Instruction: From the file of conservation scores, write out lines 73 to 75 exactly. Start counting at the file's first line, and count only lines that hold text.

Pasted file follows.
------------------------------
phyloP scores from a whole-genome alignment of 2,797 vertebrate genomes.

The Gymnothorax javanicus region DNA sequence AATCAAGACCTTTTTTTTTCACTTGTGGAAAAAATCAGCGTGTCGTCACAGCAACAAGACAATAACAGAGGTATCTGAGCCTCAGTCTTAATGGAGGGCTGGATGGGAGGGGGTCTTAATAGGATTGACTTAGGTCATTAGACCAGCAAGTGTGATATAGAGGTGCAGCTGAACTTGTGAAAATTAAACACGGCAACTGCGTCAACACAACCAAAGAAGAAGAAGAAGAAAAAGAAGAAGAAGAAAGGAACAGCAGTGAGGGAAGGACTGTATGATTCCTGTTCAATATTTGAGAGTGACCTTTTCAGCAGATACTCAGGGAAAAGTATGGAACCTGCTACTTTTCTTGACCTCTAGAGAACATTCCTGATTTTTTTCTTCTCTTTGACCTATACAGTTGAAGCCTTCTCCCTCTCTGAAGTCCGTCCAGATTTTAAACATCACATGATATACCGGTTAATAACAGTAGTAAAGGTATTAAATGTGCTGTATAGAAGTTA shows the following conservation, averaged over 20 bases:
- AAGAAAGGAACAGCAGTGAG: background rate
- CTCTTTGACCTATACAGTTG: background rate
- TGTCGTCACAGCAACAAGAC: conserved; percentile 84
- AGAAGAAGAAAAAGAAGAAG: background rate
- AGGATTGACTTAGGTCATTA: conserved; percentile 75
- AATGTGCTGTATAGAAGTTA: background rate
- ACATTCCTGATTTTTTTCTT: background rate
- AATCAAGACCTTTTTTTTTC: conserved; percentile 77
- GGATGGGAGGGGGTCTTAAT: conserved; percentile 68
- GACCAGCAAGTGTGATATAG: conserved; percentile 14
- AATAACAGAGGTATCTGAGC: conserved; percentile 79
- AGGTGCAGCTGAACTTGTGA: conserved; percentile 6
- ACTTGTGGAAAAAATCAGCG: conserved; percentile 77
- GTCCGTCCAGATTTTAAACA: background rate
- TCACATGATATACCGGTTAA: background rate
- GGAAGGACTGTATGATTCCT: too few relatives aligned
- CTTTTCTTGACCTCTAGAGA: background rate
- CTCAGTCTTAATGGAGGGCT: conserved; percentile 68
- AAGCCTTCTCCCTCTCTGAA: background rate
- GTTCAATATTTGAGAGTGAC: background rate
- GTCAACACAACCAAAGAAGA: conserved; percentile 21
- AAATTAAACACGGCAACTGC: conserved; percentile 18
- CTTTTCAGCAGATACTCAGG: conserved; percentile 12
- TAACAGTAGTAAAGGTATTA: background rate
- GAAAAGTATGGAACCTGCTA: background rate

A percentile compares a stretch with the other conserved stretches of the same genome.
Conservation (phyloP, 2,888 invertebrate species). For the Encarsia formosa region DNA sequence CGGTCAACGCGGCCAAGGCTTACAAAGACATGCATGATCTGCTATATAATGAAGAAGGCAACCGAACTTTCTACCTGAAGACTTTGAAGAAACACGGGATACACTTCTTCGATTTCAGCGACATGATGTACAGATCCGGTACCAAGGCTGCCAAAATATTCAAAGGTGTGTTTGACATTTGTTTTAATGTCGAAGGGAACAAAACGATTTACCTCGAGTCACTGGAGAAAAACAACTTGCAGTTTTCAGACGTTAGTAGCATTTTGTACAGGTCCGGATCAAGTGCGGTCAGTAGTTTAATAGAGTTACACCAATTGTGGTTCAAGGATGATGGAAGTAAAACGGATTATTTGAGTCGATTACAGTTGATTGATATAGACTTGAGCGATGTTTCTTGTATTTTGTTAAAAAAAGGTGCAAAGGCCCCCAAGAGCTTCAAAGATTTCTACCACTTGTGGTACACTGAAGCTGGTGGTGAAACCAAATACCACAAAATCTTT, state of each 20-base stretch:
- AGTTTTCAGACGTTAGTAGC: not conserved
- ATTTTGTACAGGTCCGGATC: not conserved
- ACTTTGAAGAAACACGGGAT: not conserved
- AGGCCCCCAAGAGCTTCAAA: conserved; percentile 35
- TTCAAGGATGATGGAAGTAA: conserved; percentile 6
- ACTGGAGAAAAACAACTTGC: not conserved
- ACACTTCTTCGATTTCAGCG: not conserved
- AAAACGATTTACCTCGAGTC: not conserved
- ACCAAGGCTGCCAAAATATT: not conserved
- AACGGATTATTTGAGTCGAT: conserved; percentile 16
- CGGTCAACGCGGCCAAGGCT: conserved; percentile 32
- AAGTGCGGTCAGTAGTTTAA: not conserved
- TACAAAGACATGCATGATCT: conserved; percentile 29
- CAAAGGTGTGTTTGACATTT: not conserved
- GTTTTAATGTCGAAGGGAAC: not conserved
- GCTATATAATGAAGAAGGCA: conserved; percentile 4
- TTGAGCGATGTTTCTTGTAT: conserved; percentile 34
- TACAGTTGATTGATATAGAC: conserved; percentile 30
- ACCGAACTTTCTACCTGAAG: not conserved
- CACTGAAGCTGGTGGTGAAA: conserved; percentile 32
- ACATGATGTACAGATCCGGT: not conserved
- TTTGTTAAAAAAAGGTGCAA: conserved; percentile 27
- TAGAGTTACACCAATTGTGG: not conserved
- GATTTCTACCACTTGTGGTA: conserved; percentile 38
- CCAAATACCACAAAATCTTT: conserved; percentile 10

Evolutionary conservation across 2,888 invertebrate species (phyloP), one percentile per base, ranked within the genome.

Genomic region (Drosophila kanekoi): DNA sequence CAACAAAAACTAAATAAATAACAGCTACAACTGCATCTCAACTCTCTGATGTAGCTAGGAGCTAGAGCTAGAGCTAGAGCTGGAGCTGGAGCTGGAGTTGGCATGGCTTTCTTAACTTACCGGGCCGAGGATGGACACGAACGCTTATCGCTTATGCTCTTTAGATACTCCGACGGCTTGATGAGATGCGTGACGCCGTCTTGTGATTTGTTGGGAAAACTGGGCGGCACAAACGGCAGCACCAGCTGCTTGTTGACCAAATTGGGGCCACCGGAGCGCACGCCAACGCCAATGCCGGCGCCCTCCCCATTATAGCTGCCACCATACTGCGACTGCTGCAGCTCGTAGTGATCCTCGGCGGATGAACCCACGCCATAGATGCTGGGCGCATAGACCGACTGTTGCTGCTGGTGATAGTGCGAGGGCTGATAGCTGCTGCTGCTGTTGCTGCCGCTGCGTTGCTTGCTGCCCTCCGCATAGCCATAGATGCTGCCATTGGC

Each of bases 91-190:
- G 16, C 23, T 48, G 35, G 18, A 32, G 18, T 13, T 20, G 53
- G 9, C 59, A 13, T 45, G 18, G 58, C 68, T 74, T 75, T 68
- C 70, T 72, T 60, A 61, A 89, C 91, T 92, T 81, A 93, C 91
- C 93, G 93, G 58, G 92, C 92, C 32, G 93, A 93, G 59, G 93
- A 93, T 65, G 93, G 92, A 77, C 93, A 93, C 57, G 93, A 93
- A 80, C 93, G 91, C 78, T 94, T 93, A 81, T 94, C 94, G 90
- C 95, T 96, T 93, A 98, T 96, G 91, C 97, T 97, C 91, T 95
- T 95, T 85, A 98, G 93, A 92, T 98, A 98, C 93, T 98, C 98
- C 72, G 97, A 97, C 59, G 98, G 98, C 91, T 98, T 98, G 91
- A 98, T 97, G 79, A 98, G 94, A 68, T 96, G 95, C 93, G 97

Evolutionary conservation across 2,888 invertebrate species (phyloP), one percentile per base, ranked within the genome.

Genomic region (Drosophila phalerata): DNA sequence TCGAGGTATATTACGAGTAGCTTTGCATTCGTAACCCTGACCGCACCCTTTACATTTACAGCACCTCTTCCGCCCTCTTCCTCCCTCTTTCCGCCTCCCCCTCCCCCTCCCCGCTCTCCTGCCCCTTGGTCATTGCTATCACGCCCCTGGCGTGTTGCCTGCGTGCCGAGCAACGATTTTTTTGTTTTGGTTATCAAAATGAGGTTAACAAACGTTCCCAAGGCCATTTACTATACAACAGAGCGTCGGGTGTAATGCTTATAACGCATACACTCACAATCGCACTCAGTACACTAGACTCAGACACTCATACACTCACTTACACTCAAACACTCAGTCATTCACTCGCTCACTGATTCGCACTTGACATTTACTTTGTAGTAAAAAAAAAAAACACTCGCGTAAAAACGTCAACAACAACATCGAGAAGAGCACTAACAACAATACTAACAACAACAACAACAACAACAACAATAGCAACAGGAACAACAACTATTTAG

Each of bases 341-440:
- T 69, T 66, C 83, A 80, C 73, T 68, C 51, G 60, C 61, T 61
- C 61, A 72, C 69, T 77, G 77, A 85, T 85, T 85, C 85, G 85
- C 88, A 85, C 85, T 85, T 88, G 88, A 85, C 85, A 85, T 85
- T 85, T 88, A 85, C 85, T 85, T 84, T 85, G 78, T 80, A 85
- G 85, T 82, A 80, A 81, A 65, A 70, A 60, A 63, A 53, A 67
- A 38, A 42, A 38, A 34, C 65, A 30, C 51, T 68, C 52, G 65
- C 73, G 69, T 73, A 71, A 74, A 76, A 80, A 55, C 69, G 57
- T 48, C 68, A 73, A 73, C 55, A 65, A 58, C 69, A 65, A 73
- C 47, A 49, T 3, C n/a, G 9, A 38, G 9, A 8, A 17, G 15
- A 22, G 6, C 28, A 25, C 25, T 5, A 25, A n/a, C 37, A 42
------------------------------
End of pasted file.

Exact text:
- C 88, A 85, C 85, T 85, T 88, G 88, A 85, C 85, A 85, T 85
- T 85, T 88, A 85, C 85, T 85, T 84, T 85, G 78, T 80, A 85
- G 85, T 82, A 80, A 81, A 65, A 70, A 60, A 63, A 53, A 67